Last week I had a fascinating meeting with a technical representative from one of the aluminium die-holders who supplies extruded aluminium to the window fabricators. In the New Zealand market there is a large number of small to medium window fabricators and none that I would really call "large". Some may have 40 staff or more, but even the largest supply an estimated 5% of the New Zealand market as a maximum. It's rare to find an industry that doesn't have at least one very large supplier with 30% or more market share. Certainly the New Zealand glass industry has this.
However this may be changing. We've seen some of the large window fabricators expanding rapidly and setting up new bigger facilities. Others are buying up smaller fabricators and becoming multi-location. Some are expanding their reach with remote sales offices or satellite processing plants. Some are getting more serious about glass supply and installation services.
It's also been my belief that as the economy picks up and window fabricators become busier the highly automated fabricators will become more viable than the manual fabricators. When volumes are low, as they have been, the automated machines can be a millstone. Not so as volumes increase. In short it will become more difficult to compete as a small fabricator. My technical representative friend advised me of many window fabricators which are buying CNC processing machines, becoming more automated, and investing in technology. This investment will require them to grow their volumes. Those which can afford technology have the opportunity to leap frog those which can't.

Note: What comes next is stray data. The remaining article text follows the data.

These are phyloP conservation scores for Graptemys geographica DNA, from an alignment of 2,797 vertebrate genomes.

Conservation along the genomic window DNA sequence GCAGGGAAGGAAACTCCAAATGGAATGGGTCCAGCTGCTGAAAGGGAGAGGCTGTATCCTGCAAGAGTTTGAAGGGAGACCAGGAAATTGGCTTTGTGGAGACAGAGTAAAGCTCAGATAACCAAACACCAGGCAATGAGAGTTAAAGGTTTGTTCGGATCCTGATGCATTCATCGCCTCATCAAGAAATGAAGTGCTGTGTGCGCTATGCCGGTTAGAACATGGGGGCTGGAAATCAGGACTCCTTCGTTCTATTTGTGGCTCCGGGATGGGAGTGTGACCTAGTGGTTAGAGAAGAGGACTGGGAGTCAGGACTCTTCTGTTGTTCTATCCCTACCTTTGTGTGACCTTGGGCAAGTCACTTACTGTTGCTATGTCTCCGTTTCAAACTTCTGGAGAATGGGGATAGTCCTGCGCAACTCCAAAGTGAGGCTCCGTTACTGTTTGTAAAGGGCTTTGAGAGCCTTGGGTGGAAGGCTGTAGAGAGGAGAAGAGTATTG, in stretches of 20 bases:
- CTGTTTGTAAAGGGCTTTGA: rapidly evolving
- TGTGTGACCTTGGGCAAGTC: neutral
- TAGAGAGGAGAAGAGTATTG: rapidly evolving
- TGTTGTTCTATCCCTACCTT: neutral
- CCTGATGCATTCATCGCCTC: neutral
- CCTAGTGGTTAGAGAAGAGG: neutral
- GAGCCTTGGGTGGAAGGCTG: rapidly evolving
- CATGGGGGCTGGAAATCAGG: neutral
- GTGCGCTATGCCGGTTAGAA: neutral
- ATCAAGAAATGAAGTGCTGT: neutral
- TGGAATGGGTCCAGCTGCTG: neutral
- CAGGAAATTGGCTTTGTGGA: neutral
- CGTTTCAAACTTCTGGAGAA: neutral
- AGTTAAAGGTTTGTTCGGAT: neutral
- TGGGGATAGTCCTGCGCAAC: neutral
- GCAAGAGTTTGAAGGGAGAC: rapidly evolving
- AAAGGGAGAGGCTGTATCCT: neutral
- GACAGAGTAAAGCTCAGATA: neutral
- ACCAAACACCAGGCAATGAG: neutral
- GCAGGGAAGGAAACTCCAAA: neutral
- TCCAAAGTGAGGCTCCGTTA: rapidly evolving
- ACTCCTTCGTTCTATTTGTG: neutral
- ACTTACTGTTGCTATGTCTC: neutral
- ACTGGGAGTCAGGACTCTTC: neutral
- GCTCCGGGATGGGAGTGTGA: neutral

So what does all this mean? I believe we'll see a growth of "large fabricators" in the next few years and some of the less automated smaller fabricators will either be bought out or close. Within 5 years I think there'll be about 20% less fabricators but the overall industry output will be up by a similar percentage.
Crystal ball gazing, perhaps. We'll see.
As a supplier to the industry we will continue to work with all fabricators, helping them to save time, reduce damage and rework, and address health and safety.